As snow fell and rush-hour gridlock worsened on Cedar Avenue S., bus driver James Geiger couldn't see the road markings beneath the snow and slush -- but he kept rolling right down the shoulder.
Other bus drivers, sensing a harrowing ride down the narrow strip, had pulled back into traffic. Geiger, however, was piloting a Minnesota Valley Transit Authority (MVTA) bus through a virtual world, projected before his eyes on a drop-down viewfinder.
His bus was equipped with a new navigational system designed at the University of Minnesota. Using a combination of GPS, laser sensors and visual and tactile alerts, the system aims to help drivers navigate shoulders where there is little room for error.
In some places, buses that are 9 1/2 feet wide, including their mirrors, run on shoulders that are 10 1/2 feet wide.
"We're not steering the bus for them. The driver's job is to control the bus," said Michael Abegg, planning manager at MVTA. "We're going to provide assistance to the drivers, comfort."
With that extra reassurance, MVTA, the south-metro suburban transit provider, hopes that drivers will have the confidence to stick to the shoulders, move quickly and improve reliability.
That will be especially important when the metro area's first bus rapid transit corridor opens on Cedar Avenue in Lakeville, Apple Valley, Eagan and Bloomington next year. The busway is meant to mimic light rail, but with buses running on the shoulder between stations instead of trains on a track.
Louis Sanders, director of technical services for the American Public Transportation Association, said transit providers nationwide are using technology to improve passenger safety, speed and reliability on buses. In California, another system to guide buses is being developed using magnets embedded in the road.
"There are all kinds of things going on in the bus world," he said, noting that the U, in particular, is known in the field. "They're really one of the leaders in this development process."
Virtual rumble strips
Ten buses from the MVTA fleet are testing the Driver Assist System technology, developed in the Intelligent Vehicles Laboratory at the U.
When in use, a half-silvered mirror hangs in front of the bus driver's face, allowing the driver to see through to the road with the glowing outline of the shoulder imposed on top it.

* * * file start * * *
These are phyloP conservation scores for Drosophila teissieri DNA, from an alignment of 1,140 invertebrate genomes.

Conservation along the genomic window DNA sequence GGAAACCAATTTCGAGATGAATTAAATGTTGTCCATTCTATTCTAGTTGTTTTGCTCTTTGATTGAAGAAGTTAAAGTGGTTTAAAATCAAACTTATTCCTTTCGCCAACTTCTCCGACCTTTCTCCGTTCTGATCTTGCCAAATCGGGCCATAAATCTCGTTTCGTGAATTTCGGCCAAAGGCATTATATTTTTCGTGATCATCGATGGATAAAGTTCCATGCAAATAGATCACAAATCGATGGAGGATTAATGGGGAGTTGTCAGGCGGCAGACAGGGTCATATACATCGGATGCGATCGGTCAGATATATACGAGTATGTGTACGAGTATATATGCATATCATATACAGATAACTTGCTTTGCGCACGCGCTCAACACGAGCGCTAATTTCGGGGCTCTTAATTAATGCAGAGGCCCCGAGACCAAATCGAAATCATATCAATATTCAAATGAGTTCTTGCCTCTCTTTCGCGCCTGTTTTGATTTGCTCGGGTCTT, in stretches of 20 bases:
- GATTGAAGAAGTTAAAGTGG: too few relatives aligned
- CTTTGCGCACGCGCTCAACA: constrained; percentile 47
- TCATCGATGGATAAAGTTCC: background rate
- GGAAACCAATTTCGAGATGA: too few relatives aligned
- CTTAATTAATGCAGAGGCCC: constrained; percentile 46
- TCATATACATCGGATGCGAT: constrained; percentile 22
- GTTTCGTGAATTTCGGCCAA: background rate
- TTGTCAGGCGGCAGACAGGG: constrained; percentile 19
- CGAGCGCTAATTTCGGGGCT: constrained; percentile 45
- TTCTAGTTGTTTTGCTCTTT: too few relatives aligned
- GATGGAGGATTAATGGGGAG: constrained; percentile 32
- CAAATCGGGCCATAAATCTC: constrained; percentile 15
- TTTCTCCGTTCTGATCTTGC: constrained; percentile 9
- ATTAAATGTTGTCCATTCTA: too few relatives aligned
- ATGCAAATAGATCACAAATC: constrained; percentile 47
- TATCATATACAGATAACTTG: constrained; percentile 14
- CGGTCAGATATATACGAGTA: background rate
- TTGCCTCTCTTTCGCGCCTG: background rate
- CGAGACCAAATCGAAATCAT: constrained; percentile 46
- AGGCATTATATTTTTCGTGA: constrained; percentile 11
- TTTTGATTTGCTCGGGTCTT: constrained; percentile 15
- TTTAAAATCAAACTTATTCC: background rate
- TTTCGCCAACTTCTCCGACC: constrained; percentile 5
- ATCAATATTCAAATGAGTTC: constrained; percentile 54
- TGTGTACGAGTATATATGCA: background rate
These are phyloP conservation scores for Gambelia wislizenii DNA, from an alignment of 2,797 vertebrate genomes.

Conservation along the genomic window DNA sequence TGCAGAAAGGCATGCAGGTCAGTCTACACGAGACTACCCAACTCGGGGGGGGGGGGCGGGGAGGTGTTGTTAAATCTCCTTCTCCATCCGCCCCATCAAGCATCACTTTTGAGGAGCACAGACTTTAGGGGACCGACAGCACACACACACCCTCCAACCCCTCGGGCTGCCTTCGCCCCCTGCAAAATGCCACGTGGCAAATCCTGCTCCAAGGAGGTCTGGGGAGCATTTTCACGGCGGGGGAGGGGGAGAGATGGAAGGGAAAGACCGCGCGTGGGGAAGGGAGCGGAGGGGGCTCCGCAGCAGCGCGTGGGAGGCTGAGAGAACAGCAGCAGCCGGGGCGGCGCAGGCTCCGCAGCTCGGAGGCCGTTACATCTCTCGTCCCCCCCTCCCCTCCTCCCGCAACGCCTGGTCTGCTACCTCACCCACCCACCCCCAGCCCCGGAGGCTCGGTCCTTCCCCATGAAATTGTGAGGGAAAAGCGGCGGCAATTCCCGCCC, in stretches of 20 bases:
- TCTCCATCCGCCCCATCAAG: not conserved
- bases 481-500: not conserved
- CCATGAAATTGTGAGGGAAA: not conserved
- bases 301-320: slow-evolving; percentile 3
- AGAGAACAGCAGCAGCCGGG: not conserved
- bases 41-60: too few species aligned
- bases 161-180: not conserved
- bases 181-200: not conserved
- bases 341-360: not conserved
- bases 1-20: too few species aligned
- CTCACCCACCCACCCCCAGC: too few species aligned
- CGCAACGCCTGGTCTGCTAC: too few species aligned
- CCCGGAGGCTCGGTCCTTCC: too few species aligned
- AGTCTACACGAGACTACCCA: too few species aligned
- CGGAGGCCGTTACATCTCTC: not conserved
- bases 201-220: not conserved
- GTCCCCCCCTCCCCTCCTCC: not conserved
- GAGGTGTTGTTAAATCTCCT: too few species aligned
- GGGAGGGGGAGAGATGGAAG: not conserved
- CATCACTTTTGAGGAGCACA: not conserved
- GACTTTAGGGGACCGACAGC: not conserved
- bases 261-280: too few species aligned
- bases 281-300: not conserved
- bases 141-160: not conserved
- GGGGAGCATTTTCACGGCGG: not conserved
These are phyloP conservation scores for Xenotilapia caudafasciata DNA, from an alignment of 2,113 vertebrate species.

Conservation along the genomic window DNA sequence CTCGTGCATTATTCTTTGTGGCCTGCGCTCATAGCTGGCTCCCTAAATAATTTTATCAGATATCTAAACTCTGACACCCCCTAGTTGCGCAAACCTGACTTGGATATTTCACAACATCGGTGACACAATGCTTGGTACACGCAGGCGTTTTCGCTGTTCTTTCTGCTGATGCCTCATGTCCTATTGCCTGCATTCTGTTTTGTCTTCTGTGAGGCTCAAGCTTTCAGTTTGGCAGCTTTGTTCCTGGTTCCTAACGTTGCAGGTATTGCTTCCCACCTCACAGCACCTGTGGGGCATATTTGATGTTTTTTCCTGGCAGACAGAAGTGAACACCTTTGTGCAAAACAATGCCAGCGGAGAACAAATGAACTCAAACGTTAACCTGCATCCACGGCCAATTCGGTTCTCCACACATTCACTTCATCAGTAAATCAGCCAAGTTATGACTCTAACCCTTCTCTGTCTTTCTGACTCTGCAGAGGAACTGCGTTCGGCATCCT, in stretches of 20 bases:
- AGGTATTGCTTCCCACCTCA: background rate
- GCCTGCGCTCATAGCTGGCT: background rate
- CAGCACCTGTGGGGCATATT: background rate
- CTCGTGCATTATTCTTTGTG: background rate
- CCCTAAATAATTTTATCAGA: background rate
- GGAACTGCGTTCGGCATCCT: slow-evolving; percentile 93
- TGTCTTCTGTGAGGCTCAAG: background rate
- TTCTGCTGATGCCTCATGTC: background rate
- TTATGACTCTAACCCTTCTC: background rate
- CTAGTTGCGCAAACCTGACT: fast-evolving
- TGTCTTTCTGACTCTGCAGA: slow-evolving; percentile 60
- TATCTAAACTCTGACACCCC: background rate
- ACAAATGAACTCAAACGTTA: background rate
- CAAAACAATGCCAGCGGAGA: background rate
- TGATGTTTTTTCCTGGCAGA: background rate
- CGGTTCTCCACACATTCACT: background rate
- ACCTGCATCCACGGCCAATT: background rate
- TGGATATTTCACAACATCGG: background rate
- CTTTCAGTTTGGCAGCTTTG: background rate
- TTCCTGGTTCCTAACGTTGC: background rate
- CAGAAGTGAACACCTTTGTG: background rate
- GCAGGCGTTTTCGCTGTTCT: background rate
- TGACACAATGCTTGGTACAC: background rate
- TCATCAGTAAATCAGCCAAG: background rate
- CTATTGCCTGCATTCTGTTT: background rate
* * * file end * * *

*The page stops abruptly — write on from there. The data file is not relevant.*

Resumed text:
GPS and a database of the bus route -- in this case, Cedar Avenue -- tracks the bus' position 10 times per second, accurate to within 5 to 8 centimeters. With that information, the system knows where the bus is and in which direction it's headed.
If the driver strays too far left or right, the stripe on the screen turns from white to red. Then the driver's seat vibrates, like a virtual rumble strip, on the side they are approaching. Finally, a bit of resistance on the steering wheel urges the driver to correct the bus position.
MVTA built a simulator, complete with a mockup of a bus cab, to test the technology and train drivers.
Some are resistant to the video game-like technology, but drivers with technical aptitude tend to pick it up quickly.
Craig Shankwitz, director of the U's Intelligent Vehicles Laboratory, said that even a couple of years ago, what the MVTA is doing would be impossible. "This is the first application where the general public is on the vehicle," he said. "We've been able to address every one of the shortcomings that we had when we first started."
An earlier version of the Driver Assist System, in development since the early 1990s, has been used on snowplows in Alaska and in a smaller pilot on a couple of plows, a State Patrol car and a Metro Transit test bus about 10 years ago.
Bob Gibbons, a spokesman for Metro Transit, said the technology was well received during that test, even in its rudimentary form.
"It wasn't ready for prime time when our part of the research was done," he said, noting that the GPS signal would be lost when the buses passed under bridges. "We're happy to see that it has advanced to the point where it's actually entering service now."
Transit agencies around the country will be paying attention to MVTA's test fleet, with a particular eye to how cost-effective it is.
It cost about $5 million for the simulator, training, technology development and equipment for 10 buses. The funding came through a federal grant to improve transit and relieve congestion in the Twin Cities.
Abegg said the buses will keep the DAS system as long as it's useful. The agency will pay special attention this year to driver reviews and how much time it saves. "It's not cheap," he said. "If we find the benefits are quite large, it will begin to justify the costs."
So far, bus driver Geiger is a fan. "I wasn't 100 percent sold until I had to use it in that snowstorm," he said. "It proved itself."
Katie Humphrey • 952-882-9056